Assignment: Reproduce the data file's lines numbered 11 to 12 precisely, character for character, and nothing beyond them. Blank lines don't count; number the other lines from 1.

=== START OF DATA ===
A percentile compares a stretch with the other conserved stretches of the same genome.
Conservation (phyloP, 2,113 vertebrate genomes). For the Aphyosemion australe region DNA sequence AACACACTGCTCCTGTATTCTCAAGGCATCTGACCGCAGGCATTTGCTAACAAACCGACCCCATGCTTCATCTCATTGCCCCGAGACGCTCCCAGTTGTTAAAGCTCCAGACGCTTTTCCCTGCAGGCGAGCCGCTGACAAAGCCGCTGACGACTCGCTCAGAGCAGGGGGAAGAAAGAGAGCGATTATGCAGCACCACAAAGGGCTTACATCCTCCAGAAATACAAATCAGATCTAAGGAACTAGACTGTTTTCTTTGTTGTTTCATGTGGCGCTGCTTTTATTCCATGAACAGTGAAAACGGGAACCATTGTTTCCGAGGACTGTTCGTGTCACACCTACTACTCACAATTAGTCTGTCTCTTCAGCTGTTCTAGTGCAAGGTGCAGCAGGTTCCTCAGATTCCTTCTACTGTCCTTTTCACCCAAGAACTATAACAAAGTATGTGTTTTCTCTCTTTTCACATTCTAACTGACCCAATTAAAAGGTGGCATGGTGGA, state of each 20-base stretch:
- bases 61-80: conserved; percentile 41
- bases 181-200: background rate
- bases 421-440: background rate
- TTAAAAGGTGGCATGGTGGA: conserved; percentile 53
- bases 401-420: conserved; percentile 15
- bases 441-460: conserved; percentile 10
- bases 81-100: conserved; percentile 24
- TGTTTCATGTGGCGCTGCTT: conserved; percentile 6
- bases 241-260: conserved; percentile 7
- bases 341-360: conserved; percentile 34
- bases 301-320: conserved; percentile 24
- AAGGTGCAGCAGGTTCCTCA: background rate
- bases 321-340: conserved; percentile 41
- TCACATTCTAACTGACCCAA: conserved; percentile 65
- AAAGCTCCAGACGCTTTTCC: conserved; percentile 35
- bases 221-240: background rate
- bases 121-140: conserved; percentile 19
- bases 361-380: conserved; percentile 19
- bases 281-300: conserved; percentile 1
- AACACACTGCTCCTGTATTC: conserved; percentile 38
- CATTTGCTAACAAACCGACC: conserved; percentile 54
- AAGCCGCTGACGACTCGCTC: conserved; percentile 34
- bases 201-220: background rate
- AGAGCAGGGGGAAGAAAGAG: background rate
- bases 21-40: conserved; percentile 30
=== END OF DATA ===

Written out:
- bases 241-260: conserved; percentile 7
- bases 341-360: conserved; percentile 34